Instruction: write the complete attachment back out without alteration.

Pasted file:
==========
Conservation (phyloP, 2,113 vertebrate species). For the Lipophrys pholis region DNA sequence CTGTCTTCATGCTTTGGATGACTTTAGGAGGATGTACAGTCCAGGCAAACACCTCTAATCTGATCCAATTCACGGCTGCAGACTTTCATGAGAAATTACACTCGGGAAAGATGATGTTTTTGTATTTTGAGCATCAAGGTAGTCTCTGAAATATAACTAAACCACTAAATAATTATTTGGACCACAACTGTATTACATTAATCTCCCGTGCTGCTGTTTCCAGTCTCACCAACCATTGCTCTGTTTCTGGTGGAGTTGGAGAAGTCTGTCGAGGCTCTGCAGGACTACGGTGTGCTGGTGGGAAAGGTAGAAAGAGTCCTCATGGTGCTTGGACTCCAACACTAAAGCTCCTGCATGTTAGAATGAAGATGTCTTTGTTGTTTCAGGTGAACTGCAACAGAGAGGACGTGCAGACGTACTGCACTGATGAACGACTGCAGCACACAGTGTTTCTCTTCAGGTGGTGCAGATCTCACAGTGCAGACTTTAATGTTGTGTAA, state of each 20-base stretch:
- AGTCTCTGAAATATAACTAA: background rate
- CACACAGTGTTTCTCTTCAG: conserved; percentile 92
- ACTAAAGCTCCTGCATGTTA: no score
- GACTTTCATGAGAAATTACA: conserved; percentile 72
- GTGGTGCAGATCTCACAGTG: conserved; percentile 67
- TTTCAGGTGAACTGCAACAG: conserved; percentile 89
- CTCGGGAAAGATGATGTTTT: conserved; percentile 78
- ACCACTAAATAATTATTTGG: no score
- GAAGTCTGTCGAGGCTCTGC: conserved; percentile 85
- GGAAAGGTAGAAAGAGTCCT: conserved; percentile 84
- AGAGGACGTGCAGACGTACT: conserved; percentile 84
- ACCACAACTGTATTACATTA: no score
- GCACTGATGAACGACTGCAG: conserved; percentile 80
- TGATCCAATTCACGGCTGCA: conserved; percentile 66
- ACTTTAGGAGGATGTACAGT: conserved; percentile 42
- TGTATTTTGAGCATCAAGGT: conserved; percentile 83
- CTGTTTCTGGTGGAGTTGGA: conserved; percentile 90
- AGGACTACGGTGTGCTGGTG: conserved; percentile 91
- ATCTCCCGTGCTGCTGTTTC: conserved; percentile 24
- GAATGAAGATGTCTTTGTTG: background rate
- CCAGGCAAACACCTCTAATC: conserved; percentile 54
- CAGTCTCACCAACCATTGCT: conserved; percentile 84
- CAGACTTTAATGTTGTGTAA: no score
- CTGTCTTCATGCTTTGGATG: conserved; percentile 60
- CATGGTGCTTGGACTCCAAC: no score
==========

Conservation (phyloP, 2,113 vertebrate species). For the Lipophrys pholis region DNA sequence CTGTCTTCATGCTTTGGATGACTTTAGGAGGATGTACAGTCCAGGCAAACACCTCTAATCTGATCCAATTCACGGCTGCAGACTTTCATGAGAAATTACACTCGGGAAAGATGATGTTTTTGTATTTTGAGCATCAAGGTAGTCTCTGAAATATAACTAAACCACTAAATAATTATTTGGACCACAACTGTATTACATTAATCTCCCGTGCTGCTGTTTCCAGTCTCACCAACCATTGCTCTGTTTCTGGTGGAGTTGGAGAAGTCTGTCGAGGCTCTGCAGGACTACGGTGTGCTGGTGGGAAAGGTAGAAAGAGTCCTCATGGTGCTTGGACTCCAACACTAAAGCTCCTGCATGTTAGAATGAAGATGTCTTTGTTGTTTCAGGTGAACTGCAACAGAGAGGACGTGCAGACGTACTGCACTGATGAACGACTGCAGCACACAGTGTTTCTCTTCAGGTGGTGCAGATCTCACAGTGCAGACTTTAATGTTGTGTAA, state of each 20-base stretch:
- AGTCTCTGAAATATAACTAA: background rate
- CACACAGTGTTTCTCTTCAG: conserved; percentile 92
- ACTAAAGCTCCTGCATGTTA: no score
- GACTTTCATGAGAAATTACA: conserved; percentile 72
- GTGGTGCAGATCTCACAGTG: conserved; percentile 67
- TTTCAGGTGAACTGCAACAG: conserved; percentile 89
- CTCGGGAAAGATGATGTTTT: conserved; percentile 78
- ACCACTAAATAATTATTTGG: no score
- GAAGTCTGTCGAGGCTCTGC: conserved; percentile 85
- GGAAAGGTAGAAAGAGTCCT: conserved; percentile 84
- AGAGGACGTGCAGACGTACT: conserved; percentile 84
- ACCACAACTGTATTACATTA: no score
- GCACTGATGAACGACTGCAG: conserved; percentile 80
- TGATCCAATTCACGGCTGCA: conserved; percentile 66
- ACTTTAGGAGGATGTACAGT: conserved; percentile 42
- TGTATTTTGAGCATCAAGGT: conserved; percentile 83
- CTGTTTCTGGTGGAGTTGGA: conserved; percentile 90
- AGGACTACGGTGTGCTGGTG: conserved; percentile 91
- ATCTCCCGTGCTGCTGTTTC: conserved; percentile 24
- GAATGAAGATGTCTTTGTTG: background rate
- CCAGGCAAACACCTCTAATC: conserved; percentile 54
- CAGTCTCACCAACCATTGCT: conserved; percentile 84
- CAGACTTTAATGTTGTGTAA: no score
- CTGTCTTCATGCTTTGGATG: conserved; percentile 60
- CATGGTGCTTGGACTCCAAC: no score